0.4

0.4

0.35

0.3

0.25

**Drain leakage will increase as VT decreases to maintain noise
**

margins and meet frequency demands, leading to excessive

battery draining standby power consumption.

8KW

50%

…and phones leaky!

1.7KW

Standby Power

40%

30%

20%

400W

88W

12W

10%

0%

2000

CSE477 L12&13 Low Power.9

2002

2004

2006

2008

**Source: Borkar, De Intel
**

Irwin&Vijay, PSU, 2002

**Power and Energy Figures of Merit
**

**Power consumption in Watts
**

Peak power

determines power ground wiring designs

sets packaging limits

impacts signal noise margin and reliability analysis

**Energy efficiency in Joules
**

determines battery life in hours

rate at which power is consumed over time

**Energy = power * delay
**

Joules = Watts * seconds

**lower energy number means less power to perform a
**

computation at the same frequency

CSE477 L12&13 Low Power.10

Irwin&Vijay, PSU, 2002

**Power versus Energy
**

Power is height of curve

Watts

**Lower power design could simply be slower
**

Approach 1

Approach 2

Watts

time

Energy is area under curve

Two approaches require the same energy

Approach 1

Approach 2

time

CSE477 L12&13 Low Power.11

Irwin&Vijay, PSU, 2002

PDP and EDP

**Power-delay product (PDP) = Pav * tp = (CLVDD2)/2
**

**PDP is the average energy consumed per switching event
**

(Watts * sec = Joule)

lower power design could simply be a slower design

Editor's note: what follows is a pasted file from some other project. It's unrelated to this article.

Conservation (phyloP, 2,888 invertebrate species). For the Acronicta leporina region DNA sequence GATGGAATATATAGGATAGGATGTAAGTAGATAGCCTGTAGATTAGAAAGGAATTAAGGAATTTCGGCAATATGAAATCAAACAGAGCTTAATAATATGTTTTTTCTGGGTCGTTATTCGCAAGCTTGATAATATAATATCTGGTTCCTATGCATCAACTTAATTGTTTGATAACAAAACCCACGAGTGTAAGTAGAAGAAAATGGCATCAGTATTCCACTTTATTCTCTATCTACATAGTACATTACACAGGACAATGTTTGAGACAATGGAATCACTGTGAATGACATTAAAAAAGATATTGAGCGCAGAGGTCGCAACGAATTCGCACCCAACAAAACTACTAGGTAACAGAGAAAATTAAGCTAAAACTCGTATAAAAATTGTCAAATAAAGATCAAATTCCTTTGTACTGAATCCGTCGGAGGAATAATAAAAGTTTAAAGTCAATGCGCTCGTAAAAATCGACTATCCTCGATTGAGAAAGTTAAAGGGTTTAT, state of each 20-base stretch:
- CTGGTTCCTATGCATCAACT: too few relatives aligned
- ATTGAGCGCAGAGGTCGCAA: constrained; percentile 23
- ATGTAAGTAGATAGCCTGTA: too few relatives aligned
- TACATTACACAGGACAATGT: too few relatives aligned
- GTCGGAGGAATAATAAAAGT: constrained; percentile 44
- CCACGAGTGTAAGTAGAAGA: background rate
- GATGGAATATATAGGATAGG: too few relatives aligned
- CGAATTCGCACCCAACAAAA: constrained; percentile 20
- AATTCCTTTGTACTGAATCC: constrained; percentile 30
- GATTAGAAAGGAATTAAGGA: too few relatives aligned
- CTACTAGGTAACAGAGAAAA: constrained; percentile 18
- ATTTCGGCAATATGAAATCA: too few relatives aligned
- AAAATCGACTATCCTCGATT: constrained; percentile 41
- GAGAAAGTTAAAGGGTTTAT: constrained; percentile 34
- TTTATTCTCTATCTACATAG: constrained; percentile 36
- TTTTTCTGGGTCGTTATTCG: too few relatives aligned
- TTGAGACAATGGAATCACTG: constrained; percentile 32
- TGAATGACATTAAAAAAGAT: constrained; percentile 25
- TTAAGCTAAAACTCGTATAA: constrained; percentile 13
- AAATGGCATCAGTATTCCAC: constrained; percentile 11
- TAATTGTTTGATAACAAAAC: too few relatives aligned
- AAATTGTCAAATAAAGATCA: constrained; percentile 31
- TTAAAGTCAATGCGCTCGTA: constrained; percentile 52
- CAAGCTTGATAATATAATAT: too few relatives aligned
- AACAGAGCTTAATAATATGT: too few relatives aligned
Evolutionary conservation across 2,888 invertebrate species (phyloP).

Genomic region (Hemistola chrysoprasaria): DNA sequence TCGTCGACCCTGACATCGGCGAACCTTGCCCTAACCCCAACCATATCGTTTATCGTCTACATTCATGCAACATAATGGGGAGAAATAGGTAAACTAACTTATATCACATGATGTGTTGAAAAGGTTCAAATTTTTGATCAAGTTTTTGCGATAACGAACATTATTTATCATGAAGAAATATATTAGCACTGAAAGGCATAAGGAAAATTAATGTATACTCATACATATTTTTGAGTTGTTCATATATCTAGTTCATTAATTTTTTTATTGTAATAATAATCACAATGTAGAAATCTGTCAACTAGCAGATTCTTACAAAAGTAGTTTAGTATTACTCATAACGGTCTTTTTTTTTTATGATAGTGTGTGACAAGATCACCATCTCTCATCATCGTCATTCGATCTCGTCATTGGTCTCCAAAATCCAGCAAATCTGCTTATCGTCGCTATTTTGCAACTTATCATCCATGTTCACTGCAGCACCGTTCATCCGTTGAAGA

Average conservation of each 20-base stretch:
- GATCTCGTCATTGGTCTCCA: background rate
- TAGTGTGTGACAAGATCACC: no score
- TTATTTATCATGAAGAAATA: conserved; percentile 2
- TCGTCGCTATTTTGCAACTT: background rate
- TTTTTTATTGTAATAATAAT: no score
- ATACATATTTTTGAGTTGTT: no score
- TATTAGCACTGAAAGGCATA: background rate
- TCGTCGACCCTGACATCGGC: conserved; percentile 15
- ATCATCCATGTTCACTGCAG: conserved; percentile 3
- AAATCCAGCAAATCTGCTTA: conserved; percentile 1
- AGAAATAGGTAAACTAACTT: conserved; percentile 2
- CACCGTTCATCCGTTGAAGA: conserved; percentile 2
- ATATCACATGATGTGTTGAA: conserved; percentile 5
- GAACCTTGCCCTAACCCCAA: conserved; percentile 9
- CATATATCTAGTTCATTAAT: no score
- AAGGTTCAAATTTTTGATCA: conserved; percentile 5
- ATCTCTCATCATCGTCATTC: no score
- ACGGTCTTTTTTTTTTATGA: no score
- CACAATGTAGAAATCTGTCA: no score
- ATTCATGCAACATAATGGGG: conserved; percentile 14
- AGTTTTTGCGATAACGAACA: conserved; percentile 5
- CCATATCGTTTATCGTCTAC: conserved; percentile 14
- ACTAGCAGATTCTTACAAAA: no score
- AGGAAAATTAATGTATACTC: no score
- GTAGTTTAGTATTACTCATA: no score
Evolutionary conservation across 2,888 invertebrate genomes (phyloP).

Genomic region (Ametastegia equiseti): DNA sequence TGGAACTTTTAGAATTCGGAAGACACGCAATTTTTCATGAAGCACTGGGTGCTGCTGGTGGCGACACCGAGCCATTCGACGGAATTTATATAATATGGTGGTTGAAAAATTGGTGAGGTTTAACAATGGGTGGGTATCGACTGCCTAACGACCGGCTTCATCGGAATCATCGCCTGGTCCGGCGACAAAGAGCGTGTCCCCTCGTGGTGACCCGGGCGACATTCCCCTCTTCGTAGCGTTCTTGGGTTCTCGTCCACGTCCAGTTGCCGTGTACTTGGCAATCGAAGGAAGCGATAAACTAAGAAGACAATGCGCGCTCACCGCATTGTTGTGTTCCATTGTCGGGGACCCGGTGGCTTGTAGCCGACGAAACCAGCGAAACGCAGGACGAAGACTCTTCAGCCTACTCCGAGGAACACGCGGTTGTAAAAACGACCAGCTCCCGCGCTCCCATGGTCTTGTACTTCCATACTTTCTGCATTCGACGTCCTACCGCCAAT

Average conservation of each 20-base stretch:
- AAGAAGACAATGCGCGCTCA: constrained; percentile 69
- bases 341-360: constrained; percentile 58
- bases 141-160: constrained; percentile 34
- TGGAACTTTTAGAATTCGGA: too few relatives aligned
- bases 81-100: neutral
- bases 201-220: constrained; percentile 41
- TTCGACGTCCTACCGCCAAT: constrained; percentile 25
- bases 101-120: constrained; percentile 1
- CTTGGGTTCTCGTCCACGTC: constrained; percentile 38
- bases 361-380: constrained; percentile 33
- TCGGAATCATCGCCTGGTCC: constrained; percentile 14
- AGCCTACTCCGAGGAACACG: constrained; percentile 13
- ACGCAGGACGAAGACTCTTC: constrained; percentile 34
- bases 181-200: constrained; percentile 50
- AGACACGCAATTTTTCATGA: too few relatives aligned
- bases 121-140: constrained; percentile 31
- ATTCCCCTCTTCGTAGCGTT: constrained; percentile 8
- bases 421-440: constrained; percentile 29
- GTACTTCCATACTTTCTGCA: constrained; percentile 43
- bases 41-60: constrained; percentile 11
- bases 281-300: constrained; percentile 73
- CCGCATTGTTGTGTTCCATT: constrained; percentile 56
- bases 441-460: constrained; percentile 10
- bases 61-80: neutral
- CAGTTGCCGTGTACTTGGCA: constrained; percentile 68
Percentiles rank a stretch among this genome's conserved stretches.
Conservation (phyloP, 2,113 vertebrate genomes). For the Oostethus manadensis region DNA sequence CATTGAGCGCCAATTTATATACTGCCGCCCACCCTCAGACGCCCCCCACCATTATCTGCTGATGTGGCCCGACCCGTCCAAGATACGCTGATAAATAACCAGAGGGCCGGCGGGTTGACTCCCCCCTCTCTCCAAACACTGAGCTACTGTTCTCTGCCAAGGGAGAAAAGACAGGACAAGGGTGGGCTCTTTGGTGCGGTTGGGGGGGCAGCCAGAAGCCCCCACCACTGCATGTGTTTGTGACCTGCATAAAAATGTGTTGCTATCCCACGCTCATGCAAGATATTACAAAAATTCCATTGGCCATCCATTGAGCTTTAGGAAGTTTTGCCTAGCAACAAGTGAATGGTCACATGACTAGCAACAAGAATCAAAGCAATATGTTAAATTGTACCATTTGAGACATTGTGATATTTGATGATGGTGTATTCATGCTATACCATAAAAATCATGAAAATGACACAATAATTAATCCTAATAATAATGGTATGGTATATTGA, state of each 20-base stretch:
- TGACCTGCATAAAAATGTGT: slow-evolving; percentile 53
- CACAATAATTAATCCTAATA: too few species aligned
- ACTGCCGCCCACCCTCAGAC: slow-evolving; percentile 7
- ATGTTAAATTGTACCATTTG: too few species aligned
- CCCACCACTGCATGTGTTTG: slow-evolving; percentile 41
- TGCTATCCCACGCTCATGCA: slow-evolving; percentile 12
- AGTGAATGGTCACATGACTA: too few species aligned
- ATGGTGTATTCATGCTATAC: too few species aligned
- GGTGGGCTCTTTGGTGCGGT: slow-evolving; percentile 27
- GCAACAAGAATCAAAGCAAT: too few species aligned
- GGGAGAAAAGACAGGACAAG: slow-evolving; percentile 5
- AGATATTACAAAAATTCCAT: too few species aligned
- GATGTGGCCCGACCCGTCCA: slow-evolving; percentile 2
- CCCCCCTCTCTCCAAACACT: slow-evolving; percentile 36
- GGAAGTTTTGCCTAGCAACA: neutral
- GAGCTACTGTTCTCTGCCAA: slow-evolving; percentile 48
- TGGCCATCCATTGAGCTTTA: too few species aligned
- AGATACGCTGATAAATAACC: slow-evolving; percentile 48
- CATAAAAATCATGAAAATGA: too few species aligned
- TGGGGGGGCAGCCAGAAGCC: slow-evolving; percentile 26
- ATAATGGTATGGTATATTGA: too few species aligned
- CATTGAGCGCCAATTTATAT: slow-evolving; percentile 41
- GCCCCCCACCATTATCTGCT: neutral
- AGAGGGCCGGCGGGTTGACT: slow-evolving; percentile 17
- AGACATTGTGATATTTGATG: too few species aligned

**Energy-delay product (EDP) = PDP * tp = Pav * tp2
**

15

**EDP is the average energy
**

consumed multiplied by the

computation time required

takes into account that one

can trade increased delay

for lower energy/operation

(e.g., via supply voltage

scaling that increases delay,

but decreases energy

consumption)

energy-delay

10

E

nergy-D

elay(norm

alized)

energy

5

delay

0

0.5

allows one to understand tradeoffs better

CSE477 L12&13 Low Power.12

1

1.5

2

2.5

Vdd (V)

Irwin&Vijay, PSU, 2002

Understanding Tradeoffs

Which design is the “best” (fastest, coolest, both) ?

Lower

EDP

b

Energy

better

c

a

d

1/Delay

better

CSE477 L12&13 Low Power.14

Irwin&Vijay, PSU, 2002

**CMOS Energy & Power Equations
**

E = CL VDD2 P01 + tsc VDD Ipeak P01 + VDD Ileakage

f01 = P01 * fclock

**P = CL VDD2 f01 + tscVDD Ipeak f01 + VDD Ileakage
**

Dynamic

power

CSE477 L12&13 Low Power.15

Short-circuit

power

Leakage

power

Irwin&Vijay, PSU, 2002

**Dynamic Power Consumption
**

Vdd

Vin

Vout

CL

**Energy/transition = CL * VDD * P01
**

2

f01

**Pdyn = Energy/transition * f = CL * VDD2 * P01 * f
**

Pdyn = CEFF * VDD2 * f where CEFF = P01 CL

Not a function of transistor sizes!

Data dependent - a function of switching activity!

CSE477 L12&13 Low Power.16

Irwin&Vijay, PSU, 2002

**Lowering Dynamic Power
**

Capacitance:

Function of fan-out,

wire length,

transistor sizes

Supply Voltage: